Three Sisters

| 6/5/2014 11:12:00 AM

Tags: Three Sisters Planting, Companion Planting, Corn Beans and Squash, Gina Gaines,

Gina GainesPlanting the "three sisters" (corn, beans and squash) together promotes good health for each. Beans provide nitrogen for all three, but especially the nitrogen-greedy corn.  Corn also needs lots of moisture, which the large squash leaves preserve by keeping the soil shaded.  The corn, in turn, provides a natural support for the beans and additional cover for the squash in very hot climates.  The beans also keep the three "bundled" together, making it difficult for prowling animals and heavy winds to damage them.  Unfortunately, it also can make harvesting for us humans a little more difficult as well.  


I planted my three sisters at the same time this year because I was in a hurry. It looks like the beans are "loving the corn stalks to death" and may even pull them down if I don't add some stakes.  Next year, I'll be sure to go back to the original plan and let the corn get two or three feet tall before planting the beans. The squash always goes in at the same time as the corn.  I plant mine in 4-foot-wide circles so I can reach my short arms into the center from all sides to harvest.

Next year I may try a fun experiment and plant a very tall variety of corn in a 6 foot circle.  As the corn grows, I'll gently bend the stalks toward a pole positioned in the center of the circle, creating a tee-pee for my grandchildren to play in. I'll plant the squash and beans at the outer edge of the corn circle so the corn will still have her sisters to "play" with when the kids are away.  Experimenting with new ideas is part of the fun of gardening, so why not have a little fun?

9/29/2014 8:39:52 AM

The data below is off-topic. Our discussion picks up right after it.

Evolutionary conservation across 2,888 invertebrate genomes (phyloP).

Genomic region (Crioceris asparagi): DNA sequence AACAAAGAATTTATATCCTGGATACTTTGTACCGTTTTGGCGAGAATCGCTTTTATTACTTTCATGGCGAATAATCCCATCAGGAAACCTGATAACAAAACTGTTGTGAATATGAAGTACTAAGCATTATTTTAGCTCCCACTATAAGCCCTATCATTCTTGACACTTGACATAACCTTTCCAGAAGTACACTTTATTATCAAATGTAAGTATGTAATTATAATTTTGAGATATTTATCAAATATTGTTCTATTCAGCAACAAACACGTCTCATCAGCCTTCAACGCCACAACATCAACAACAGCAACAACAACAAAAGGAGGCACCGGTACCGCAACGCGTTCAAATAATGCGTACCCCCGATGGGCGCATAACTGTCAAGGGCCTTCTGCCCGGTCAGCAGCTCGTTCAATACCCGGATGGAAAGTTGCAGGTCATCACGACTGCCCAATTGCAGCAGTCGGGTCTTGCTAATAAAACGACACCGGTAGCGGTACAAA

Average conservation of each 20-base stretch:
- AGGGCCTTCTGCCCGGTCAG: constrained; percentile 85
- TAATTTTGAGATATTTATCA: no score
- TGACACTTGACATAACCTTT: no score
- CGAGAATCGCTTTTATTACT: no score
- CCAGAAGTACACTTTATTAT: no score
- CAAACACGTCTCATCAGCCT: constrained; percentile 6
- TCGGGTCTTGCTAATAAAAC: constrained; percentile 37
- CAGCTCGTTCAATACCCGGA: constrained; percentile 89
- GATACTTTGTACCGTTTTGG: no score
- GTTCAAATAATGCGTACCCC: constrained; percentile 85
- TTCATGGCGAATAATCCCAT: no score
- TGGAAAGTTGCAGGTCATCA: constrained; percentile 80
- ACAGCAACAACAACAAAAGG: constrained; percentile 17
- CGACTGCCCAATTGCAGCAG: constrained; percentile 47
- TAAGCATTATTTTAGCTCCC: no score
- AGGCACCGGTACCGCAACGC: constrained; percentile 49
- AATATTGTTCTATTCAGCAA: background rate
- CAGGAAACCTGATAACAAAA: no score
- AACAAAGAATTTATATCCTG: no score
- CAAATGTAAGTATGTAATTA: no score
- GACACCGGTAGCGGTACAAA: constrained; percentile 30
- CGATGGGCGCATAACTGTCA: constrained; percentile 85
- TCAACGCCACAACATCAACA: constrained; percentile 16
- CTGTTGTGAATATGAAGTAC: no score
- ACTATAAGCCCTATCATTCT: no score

Now that summer's over, I've had a chance to see how well my "sisters" fared. Just as I'd feared, the corn had to be propped up with stakes to withstand the weight of the beans. I've never raked in a "bumper crop" with this method, or any other organic approach, but it works well here in the South's long hot summers. Taller varieties of corn make a huge difference in your success, as well as planting the beans after the corn is at least a foot tall. The squash below act as a wonderful living mulch, but there are many other veges you could plant around the base of the corn to achieve the same purpose. During our insufferably hot summers, mulch is a garden life saver.

6/8/2014 9:36:11 AM

Gina, I tried the three sisters planting method one year and was a little disappointed. I expected better results. I thought I'd have a bumper crop of all three but found that wasn't the case. Planting for the novelty of it was interesting but as far as crop improvement, I didn't see it. I planted sweet corn instead of the stronger taller corn. The pole beans completed over took the corn which didn't do well. Even the beans were a little anemic. It was a fun thing for one year but I'm not going to repeat it. Gardening should be about trying new things and having fun with it. This was one of those things for me. I hope you have the same fun experience but don't expect bumper crops. In theory it sounds great but in reality, not so much for me anyway. ***** Have a great three sisters garden day.

mother earth news fair 2018 schedule


Next: August 4-5, 2018
Albany, OR

Whether you want to learn how to grow and raise your own food, build your own root cellar, or create a green dream home, come out and learn everything you need to know — and then some!